College-educated Denver millennials need 15 years to save a down payment Denver Post

May 05, 2016 / Posted in Condos, Denver, Developments, Downtown

Nationally, a college-educated person who is under age 36 with no student debt needs about 5.3 years on average to save for a 20 percent down payment on a median-priced home, according to the survey of more than 30,000 renters.

In metro Denver, that same renter will require 14.8 years to get enough set aside for a median-priced home.

Normally, those without student loans can save more for a home each month, but Denver is an exception. A millennial with student loans needs about 11.8 years. Millennials with no college education in Denver need 23.7 years on average.

Why so long? Metro Denver’s median home price is now among the highest in the country outside the Pacific coast. And Denver millennials make — and save — less than those residing in more expensive markets.

“The takeaway for Denver is that it is quite unaffordable for all three groups of renters,” said Andrew Woo, director of data science at the San Francisco-based provider of apartment listings and market research.

In Atlanta, college-educated millennials without student loan debt can save enough for 20 percent down on a median-priced home in under two years, based on their existing savings, the help expected from family, and how much they are saving each month.

A separate survey from Citizens Bank last month found that millennials with college debt are diverting nearly a fifth of their income to cover loan payments, and that a majority expect they will pay college debt well into their 40s.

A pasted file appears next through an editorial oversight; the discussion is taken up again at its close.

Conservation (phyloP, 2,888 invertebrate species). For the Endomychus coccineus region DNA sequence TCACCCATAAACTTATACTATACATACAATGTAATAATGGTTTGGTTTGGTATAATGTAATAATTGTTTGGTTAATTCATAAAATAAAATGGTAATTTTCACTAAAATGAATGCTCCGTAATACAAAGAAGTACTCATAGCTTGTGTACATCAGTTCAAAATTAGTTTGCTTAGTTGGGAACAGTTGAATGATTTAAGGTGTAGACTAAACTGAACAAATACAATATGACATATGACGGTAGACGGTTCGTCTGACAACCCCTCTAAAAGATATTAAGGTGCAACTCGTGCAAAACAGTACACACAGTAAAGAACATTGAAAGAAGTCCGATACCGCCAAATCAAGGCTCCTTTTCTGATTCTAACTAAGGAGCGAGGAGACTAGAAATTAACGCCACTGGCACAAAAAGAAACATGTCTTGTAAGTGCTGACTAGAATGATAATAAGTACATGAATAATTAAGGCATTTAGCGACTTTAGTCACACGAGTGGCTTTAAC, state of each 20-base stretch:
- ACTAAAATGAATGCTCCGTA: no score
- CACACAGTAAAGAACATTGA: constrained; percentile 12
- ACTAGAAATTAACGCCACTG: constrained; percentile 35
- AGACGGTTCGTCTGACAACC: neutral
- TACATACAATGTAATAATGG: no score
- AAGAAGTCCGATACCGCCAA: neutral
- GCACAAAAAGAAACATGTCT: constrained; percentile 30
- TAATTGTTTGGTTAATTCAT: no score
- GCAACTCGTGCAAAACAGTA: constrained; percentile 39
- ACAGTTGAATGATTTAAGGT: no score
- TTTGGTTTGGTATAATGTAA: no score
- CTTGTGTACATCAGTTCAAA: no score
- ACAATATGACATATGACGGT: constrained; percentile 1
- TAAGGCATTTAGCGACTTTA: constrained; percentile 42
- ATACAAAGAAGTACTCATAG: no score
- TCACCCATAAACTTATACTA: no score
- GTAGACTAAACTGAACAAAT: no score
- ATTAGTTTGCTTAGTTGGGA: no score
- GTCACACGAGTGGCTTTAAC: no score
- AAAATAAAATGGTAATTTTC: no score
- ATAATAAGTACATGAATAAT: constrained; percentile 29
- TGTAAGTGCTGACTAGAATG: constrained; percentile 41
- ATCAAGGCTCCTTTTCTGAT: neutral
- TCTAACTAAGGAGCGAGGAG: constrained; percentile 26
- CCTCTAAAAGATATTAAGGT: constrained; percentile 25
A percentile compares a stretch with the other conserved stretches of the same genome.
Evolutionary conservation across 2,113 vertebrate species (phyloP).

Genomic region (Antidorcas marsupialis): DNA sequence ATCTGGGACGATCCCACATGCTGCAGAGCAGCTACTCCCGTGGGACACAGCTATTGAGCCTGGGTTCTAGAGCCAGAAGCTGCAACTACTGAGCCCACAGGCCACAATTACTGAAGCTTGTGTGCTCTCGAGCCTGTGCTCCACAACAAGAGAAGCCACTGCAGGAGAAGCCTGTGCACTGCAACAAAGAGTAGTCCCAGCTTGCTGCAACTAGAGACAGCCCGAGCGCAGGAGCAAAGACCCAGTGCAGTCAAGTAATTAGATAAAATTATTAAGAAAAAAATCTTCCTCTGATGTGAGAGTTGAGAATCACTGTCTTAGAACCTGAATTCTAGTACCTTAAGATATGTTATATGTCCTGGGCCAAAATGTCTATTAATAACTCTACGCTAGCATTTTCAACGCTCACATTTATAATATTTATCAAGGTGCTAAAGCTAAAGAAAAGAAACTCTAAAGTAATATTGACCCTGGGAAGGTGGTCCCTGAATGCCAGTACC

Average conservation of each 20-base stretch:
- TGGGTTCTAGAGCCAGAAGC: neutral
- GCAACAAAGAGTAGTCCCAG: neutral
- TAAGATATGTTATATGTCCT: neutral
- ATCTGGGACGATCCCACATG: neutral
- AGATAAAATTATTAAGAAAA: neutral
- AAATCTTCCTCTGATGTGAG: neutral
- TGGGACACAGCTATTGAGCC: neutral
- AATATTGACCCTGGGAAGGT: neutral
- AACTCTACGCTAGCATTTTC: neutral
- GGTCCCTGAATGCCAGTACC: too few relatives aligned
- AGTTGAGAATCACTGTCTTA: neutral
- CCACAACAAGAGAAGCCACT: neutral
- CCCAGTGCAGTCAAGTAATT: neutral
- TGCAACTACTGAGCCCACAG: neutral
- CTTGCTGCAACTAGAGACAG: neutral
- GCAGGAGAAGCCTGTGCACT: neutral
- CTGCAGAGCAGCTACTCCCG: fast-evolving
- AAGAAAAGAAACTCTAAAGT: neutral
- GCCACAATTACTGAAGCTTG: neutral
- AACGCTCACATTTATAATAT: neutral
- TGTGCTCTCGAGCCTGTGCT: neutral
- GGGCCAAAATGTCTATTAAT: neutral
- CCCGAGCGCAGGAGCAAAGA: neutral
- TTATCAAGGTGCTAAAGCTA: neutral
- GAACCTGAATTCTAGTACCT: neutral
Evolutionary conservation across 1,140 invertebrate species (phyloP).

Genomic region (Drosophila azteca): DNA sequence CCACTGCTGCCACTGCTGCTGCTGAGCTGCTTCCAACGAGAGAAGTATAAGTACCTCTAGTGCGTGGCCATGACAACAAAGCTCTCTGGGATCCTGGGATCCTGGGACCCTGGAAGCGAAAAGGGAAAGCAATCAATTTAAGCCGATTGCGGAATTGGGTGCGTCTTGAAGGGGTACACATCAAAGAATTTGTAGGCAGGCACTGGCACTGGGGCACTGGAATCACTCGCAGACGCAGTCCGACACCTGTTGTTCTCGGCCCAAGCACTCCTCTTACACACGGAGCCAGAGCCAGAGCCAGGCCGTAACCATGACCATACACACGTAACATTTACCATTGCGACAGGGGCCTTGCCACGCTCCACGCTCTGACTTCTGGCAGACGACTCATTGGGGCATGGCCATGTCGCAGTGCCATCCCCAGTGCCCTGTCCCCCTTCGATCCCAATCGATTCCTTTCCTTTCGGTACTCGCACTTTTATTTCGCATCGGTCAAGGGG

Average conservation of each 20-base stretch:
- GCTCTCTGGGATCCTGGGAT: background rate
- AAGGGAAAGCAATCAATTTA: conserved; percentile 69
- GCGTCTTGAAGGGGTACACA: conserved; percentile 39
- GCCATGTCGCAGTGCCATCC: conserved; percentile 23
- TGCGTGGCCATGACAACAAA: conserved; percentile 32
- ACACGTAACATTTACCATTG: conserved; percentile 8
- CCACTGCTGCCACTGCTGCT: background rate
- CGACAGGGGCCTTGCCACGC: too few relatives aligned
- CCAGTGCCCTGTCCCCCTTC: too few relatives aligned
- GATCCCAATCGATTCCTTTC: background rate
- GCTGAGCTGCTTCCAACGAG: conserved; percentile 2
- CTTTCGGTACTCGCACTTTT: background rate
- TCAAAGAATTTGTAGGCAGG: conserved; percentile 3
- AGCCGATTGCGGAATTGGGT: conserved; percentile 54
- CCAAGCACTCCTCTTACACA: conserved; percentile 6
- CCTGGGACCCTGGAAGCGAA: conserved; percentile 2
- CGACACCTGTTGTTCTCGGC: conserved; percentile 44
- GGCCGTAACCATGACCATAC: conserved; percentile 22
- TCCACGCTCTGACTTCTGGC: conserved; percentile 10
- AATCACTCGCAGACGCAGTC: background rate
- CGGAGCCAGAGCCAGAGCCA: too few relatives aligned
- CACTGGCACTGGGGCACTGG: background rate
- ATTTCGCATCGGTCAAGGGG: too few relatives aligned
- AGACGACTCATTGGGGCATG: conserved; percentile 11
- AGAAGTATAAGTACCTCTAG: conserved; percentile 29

Although student debt burdens are cited as a major impediment to home ownership, the Apartment List study suggests that skipping college puts a young adult at an even greater disadvantage.

In metro Denver, that segment of millennials without college education reported making $37,190 a year on average compared with $70,310 for unencumbered former college students and $75,710 for the college educated carrying debt.

In Denver, those with student loan debt set more aside than those without debts — $230 a month vs. $180.

In San Francisco, by contrast, those with student debts are able to put away only $170 a month, while debt-free collegians are stashing away $690 a month.

Woo said graduate students, who tend to carry higher debts but also obtain higher-paying jobs, could be skewing the numbers in Denver.

Millennials without a college education in Denver are the most likely to get stuck renting or having to relocate to a more affordable city to buy, Woo said.

To speed up the process, more millennials could purchase a home with a down payment as low as 3.5 percent. But the trade-off includes higher monthly mortgage payments and more risk. Zero-down and low-down-payment mortgages were a major contributor to last decade’s housing crisis.

Millennials are often defined as the generation born between 1980 and 1996, although some definitions push it to 2000. Their financial struggles cause them to delay marriage, having children and buying homes.

First-time buyers now account for only 32 percent of all homes bought versus 40 percent historically, according to the National Association of Realtors. And a record-high four in 10 millennials live at home with their parents or a relative and are even further removed from home ownership.


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